Long-term Exposure to Ambient Air Pollutants and Increased Risk of Pneumonia in the UK Biobank.
Wang J., Li D., Ma Y., Tang L., Xie J., Hu Y., Tian Y.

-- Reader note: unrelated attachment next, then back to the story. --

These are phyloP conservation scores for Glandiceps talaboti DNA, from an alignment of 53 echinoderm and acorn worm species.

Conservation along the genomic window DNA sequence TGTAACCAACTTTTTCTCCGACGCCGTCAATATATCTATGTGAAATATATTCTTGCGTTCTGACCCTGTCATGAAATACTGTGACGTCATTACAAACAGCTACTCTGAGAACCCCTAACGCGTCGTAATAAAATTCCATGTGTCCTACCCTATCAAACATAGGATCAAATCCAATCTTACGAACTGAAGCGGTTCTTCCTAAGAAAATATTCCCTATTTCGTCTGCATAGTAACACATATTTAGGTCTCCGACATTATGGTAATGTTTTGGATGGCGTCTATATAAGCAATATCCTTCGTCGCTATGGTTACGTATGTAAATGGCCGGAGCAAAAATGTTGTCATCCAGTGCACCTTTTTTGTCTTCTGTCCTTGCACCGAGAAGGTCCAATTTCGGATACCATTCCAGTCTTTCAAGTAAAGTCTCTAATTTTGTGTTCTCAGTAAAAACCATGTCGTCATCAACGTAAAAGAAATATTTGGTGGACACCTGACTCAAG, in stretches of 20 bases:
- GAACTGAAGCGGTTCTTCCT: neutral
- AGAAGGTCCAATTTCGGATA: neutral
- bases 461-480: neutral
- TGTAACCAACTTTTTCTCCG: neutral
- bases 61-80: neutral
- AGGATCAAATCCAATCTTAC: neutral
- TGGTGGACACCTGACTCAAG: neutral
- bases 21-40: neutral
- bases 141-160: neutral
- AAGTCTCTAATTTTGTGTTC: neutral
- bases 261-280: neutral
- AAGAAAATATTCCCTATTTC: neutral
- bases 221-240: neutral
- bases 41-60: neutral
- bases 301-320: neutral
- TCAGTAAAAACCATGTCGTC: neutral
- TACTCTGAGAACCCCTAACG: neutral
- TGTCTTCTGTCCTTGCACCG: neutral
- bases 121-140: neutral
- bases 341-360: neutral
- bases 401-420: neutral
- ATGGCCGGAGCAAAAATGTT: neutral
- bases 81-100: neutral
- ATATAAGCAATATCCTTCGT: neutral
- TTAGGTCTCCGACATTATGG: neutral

BACKGROUND: Short-term exposure to air pollution has been linked to pneumonia risk. However, evidence on the long-term effects of air pollution on pneumonia morbidity is scarce and inconsistent. We investigated the associations of long-term air pollutant exposure with pneumonia and explored the potential interactions with smoking. RESEARCH QUESTION: Is long-term exposure to ambient air pollution associated with the risk of pneumonia, and does smoking modify the associations? STUDY DESIGN AND METHODS: We analyzed data in 445,473 participants without pneumonia within 1 year before baseline from the UK Biobank. Annual average concentrations of particulate matter (particulate matter with a diameter < 2.5 μm [PM2.5] and particulate matter with a diameter < 10 μm [PM10]), nitrogen dioxide (NO2), and nitrogen oxides (NOx) were estimated using land-use regression models. Cox proportional hazards models were used to assess the associations between air pollutants and pneumonia incidence. Potential interactions between air pollution and smoking were examined on both additive and multiplicative scales. RESULTS: The hazard ratios of pneumonia for each interquartile range increase in PM2.5, PM10, NO2, and NOx concentrations were 1.06 (95% CI, 1.04-1.08), 1.10 (95% CI, 1.08-1.12), 1.12 (95% CI, 1.10-1.15), and 1.06 (95% CI, 1.04-1.07), respectively. There were significant additive and multiplicative interactions between air pollution and smoking. Compared with individuals who had never smoked with low air pollution exposure, individuals who had ever smoked with high air pollution exposure had the highest pneumonia risk (PM2.5: hazard ratio [HR], 1.78; 95% CI, 1.67-1.90; PM10: HR, 1.94; 95% CI, 1.82-2.06; NO2: HR, 2.06; 95% CI, 1.93-2.21; NOx: HR, 1.88; 95% CI, 1.76-2.00). The associations between air pollutants and pneumonia risk persisted in participants exposed to air pollutants concentrations meeting the European Union limits. INTERPRETATION: Long-term exposure to air pollutants was associated with an increased risk of pneumonia, especially in individuals who smoke.